A Woman, a Part
A Woman, a Part mixes passion and ambivalence to create a work whose ambiguities seem earned, and lived in
“I drank for many years in a tavern that had a photograph of Brendan Behan on the wall, and under it this quotation, which I memorized: ‘I respect kindness in human beings first of all, and kindness to animals. I don't respect the law; I have a total irreverence for anything connected with society except that which makes the roads safer, the beer stronger, the food cheaper and the old men and old women warmer in the winter and happier in the summer.’ For 57 words, that does a pretty good job of summing it up. ‘Kindness’ covers all of my political beliefs. No need to spell them out. I believe that if, at the end of it all, according to our abilities, we have done something to make others a little happier, and something to make ourselves a little happier, that is about the best we can do. To make others less happy is a crime. To make ourselves unhappy is where all crime starts. We must try to contribute joy to the world. That is true no matter what our problems, our health, our circumstances. We must try. I didn't always know this, and am happy I lived long enough to find it out.”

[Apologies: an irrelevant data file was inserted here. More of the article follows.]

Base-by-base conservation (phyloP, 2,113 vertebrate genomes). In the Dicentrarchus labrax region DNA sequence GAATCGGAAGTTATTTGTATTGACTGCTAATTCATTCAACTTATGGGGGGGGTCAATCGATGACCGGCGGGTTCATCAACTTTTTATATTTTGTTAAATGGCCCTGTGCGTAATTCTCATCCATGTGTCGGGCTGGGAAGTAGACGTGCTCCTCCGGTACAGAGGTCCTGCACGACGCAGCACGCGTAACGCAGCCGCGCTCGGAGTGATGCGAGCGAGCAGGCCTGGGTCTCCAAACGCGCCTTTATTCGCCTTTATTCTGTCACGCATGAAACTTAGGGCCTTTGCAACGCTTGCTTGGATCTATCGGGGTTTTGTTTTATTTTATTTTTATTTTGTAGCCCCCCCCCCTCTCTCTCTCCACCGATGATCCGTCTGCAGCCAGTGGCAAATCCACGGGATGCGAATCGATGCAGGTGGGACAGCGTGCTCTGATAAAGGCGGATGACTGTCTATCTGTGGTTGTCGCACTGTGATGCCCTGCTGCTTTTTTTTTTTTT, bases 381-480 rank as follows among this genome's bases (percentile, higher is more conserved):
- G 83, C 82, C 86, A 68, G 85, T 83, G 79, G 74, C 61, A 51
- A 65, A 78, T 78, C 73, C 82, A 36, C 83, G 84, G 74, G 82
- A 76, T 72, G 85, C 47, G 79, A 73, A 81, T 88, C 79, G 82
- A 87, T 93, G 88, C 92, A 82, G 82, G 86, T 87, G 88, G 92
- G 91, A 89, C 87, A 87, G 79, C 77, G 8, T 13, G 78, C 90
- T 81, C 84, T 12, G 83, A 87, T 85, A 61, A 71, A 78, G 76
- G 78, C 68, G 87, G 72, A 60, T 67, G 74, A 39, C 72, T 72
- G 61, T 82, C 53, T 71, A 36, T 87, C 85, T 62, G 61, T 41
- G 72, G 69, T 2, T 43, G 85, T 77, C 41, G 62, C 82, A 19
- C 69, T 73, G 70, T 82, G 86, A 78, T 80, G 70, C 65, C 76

"Gerald Levin to Donald Trump on Rep. John Lewis: Have You No Sense of Decency, Sir?": The former AOL-Time Warner CEO published an impassioned response at Deadline.
“I write not to contest your imminent inauguration, rather to offer a plea for decency and respect, for your assumption of leadership based on moral values and spiritual principles. Nor am I joining the chorus of incessant video pundits clamoring for you to pivot from voter-resonating slogans to Presidential policy stratagems. Yes, I am a lifelong progressive Democrat, no I am not mourning Secretary Clinton’s misguided campaign. What moves me to address you is the turning point, the line you crossed by demeaning John Lewis instead of honorably responding to him by saying you intend to be worthy of his support and that you appreciate the historical role he played in Selma with Dr. King, as we, as a unified nation, pause, to honor the slain Civil Rights leader.”
"The Bush Sisters Wrote the Obama Girls A Letter": Barbara and Jenna Bush Hager published their letter to Malia and Sasha Obama at Time Magazine.